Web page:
She’s still getting a feel for the business side of the industry and is focusing on the bigger picture, but she has already collaborated on a few things in the community. Led by point guard Jasmine Thomas, the Sun are currently collecting gently-worn basketball shoes on game days for Sharing Shoes, and Thomas and Natisha Hiedeman represented the Sun at a youth basketball league earlier this week.

Tuck said since all players on the Sun are vaccinated, it’s easier to get them out in the community. Players also are encouraged to bring initiatives that are important to them to the table, which Thomas did for the Sharing Shoes drive.

“Jas is probably the one that’s the most involved, especially with Kay Yow [Cancer Fund]. She’s really helped foster that even with the league as a whole,” Tuck said. “So it just depends on the player and what they have ideas about, what they would like to do, and then we just kind of go from there.”

Tuck spent four seasons in Connecticut before playing her final season with the Seattle Storm. She said returning to the Sun, especially with so many of her former teammates still with the organization, has made her post-playing career transition much easier. She has been to a shootaround but for the most part stays out of practice and doesn’t travel with the team—a welcome change of pace for Tuck. “I only travel if there’s a very specific reason, and I don’t mind that all. I like to be in one spot and I get to enjoy my weekends when they’re on the road,” Tuck laughed.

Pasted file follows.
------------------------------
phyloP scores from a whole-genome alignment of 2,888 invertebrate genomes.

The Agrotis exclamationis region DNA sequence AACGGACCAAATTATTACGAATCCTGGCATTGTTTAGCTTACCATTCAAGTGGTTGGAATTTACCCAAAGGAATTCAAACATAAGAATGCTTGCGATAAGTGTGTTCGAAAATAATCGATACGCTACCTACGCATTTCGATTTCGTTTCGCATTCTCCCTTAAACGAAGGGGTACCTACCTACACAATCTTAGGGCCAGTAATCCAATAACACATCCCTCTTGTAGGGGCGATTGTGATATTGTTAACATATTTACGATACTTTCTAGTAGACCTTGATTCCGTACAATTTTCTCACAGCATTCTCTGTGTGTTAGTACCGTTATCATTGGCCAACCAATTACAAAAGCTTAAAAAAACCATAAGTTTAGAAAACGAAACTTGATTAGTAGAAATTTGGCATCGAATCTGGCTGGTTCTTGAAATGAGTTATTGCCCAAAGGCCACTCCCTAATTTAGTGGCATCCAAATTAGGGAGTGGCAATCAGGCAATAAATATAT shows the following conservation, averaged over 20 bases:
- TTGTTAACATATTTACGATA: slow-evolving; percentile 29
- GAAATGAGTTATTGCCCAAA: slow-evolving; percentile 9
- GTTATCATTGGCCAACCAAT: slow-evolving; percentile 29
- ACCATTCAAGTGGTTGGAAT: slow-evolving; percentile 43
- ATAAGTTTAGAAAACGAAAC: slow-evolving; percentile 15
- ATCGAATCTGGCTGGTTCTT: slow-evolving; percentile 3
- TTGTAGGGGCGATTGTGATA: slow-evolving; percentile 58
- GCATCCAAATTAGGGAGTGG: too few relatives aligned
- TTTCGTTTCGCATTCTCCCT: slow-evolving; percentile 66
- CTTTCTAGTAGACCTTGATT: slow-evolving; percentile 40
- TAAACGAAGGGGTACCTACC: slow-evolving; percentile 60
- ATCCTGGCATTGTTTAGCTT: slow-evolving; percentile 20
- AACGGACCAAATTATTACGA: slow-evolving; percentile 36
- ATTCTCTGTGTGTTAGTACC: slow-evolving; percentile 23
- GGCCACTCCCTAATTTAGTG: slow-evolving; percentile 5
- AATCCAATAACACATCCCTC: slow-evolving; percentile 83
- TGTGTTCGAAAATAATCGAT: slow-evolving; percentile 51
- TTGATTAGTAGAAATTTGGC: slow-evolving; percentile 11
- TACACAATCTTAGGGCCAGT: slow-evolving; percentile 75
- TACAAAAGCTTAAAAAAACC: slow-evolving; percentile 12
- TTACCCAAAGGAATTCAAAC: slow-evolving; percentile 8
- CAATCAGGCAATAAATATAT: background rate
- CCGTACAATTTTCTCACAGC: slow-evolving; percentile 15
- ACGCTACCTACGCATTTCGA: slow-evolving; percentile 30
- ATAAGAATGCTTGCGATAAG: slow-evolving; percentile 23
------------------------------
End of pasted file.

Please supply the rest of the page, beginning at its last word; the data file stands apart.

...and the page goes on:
While Tuck’s office is no longer the basketball court, she said she still feels like she’s back on the bench during home games and loves supporting her former teammates. 

“I’ve played with them for years, so it’s really cool to still be able to see them and get to be around them. It’s in a different capacity when I’m here at Mohegan, but, you know, it’s nice to see some familiar faces,” Tuck said. “It’s just exciting and I think it makes it a little bit more enjoyable.”

Brionna Jones (center) and Morgan Tuck (left) celebrate Natisha Hiedeman after a play during a Connecticut Sun home game against the Dallas Wings on Sept. 4, 2019. (Photo credit: Chris Poss)

Brionna Jones played with Tuck on the Sun for three seasons and called Tuck one of her favorite people, so she was excited when she heard the front office had hired Tuck. 

“Having her back in the program is going to be great for us, great for her, and she’s a great person. She’s a great leader, so I’m excited for her and I’m so glad to have her back,” Jones said on Friday. 

Miller said Tuck doesn’t always need to be the loudest voice in the room, and she doesn’t speak just to hear herself, but she has been a terrific leader by example. Tuck has always defined the three pillars of Miller’s program, he said—preparation, attitude and effort.

“She’s learned through hardships. She’s fought back through knee injuries at multiple levels to be a champion. She’s continued to do that as a pro,” Miller said. “She’s the epitome of a champion. She’s the epitome of a leader, and she’s someone you want in your organization. And I’m glad the Mohegan leadership and our consulting group believed me and trusted me that Morgan Tuck was someone we needed.”

Tuck is happy to be back in Connecticut, her “home away from home” where, between college and the pros, she has spent more time than anywhere other than where she grew up in Illinois.

“Especially at Mohegan where I got to spend a lot of time, even playing here in college, you just get to know people—some of the security guys or people in IT or HR you just see walking around,” Tuck said. “And now to be back and to see people are excited that I’m here and being very welcoming, it just made the transition a little bit easier.”

Written by Jacqueline LeBlanc